Global Warming: Cause and Mitigation

1213 words | 5 page(s)

Global warming is quite literally on the rise, according to climate research scientists. There has been a proverbial debate among the general public about the merits of man induced climate change. Although debate about the merits of man induced climate change circulates within public spheres, the great bulk of climate scientists agree that human activities have contributed to a rise in global temperatures. In the heat of this debate, the following draws upon three lines of evidence that support anthropogenic climate change, highlights various mitigation strategies and how regulating agricultural practices can help stabilize global climate.

No one denies the fact that the Earth is heating up. The debate centers on whether the rise in global temperatures is natural or man induced. Climate change that occurs naturally is known as global warming. Greenhouse gas emissions wax and wane overtime. Venus, for example, has undergone a runaway greenhouse effect. The heat trapped in Venus’s upper atmosphere is so hot that it can cook a pizza in less than twelve seconds. In contrast, greenhouse gas emissions that increase because of human activity is known as anthropogenic global warming (UGSG Staff, 2014). According to anthropogenic global warming, the rise in greenhouse emissions is largely attributed to the industrial revolution.

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There are several pieces of evidence that support anthropogenic global warming. One particularly persuasive piece of evidence is the decrease in the amount of energy the Earth is radiating back into space. The atmosphere is divided into several layers: the troposphere, stratosphere, mesosphere, thermosphere, exosphere and ionosphere. The troposphere is the lowest layer and the ionosphere is the highest layer. The Earth can sustain life because the atmosphere preserves and emits a specific amount of heat emitted by the sun. The more greenhouse gases that are emitted, the thicker the atmosphere becomes. Climate scientists measure CO2 levels in the atmosphere using satellites. In recent years, climate scientists have discovered that the heat the Earth absorbs from the sun has remained constant, whereas the heat emitted by the Earth back into space has decreased. To make matters worse, the rise in CO2 levels is bounded up in the Earth’s lower atmospheric layers, suggesting the culprit behind CO2 levels is internal, rather than external, to the Earth.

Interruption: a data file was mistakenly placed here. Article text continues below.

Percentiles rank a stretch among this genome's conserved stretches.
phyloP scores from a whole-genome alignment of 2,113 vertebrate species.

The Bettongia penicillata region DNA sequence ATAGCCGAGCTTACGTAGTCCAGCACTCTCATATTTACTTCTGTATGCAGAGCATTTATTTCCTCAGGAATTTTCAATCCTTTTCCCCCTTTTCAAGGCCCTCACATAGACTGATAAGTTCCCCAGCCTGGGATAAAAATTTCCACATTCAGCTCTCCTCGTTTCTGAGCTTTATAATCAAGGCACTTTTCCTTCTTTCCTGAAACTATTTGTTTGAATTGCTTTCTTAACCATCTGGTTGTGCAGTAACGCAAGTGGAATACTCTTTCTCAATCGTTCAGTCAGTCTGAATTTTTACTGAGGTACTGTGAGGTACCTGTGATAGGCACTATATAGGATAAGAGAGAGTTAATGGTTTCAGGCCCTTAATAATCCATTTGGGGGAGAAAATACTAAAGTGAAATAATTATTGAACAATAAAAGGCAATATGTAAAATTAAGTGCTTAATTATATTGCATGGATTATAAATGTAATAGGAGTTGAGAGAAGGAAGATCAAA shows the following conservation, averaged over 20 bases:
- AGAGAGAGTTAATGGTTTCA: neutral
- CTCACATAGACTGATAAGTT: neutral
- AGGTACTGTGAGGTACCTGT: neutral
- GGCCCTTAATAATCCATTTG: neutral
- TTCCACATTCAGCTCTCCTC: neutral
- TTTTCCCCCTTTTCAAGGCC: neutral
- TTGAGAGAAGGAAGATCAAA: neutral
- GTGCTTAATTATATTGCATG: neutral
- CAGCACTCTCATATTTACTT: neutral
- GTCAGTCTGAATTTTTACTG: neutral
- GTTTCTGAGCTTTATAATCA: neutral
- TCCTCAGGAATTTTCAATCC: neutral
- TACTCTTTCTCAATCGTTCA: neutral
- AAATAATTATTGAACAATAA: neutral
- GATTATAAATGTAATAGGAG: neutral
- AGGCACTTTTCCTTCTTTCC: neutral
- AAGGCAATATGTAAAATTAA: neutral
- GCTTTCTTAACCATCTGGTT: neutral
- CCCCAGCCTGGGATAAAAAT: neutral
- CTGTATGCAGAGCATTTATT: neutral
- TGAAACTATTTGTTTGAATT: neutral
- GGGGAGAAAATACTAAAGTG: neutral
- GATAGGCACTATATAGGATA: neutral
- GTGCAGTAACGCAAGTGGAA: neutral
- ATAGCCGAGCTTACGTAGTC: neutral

Another piece of evidence for anthropogenic global warming is CO2 enriched air bubbles entombed in ice cores prior to the industrial revolution. By measuring the amount of CO2 trapped inside the air bubbles, scientists estimated that the amount of CO2 in the air prior to the industrial revolution was 280 parts per million (Wayne, 2013). Scientists then compared these figures with current CO2 levels. Since the industrial revolution, the amount of CO2 in the air has increased to 440 parts per million. In other words, the amount of CO2 in the air has increased nearly 43 percent since the industrial revolution.

A final piece of evidence for anthropogenic global warming is the sudden change in weather patterns and rising sea levels. Ice cores found in mountain glaciers illustrate that the Earth’s climate is sensitive to greenhouse gases, solar input, among many other factors. They also show that the climate changed very rapidly in the 20th century by geological standards. In the last hundred years, global sea levels have risen approximately 17 centimeters (NASA, 2010). In addition, the United States has consecutively experienced harsher hurricane seasons for the last 30 years. It is normal for there to be dramatic changes in the climate over hundreds of millions of years. It is not normal for climate change to occur rapidly as it has in the past 150 years; thus suggesting that global warming is man induced.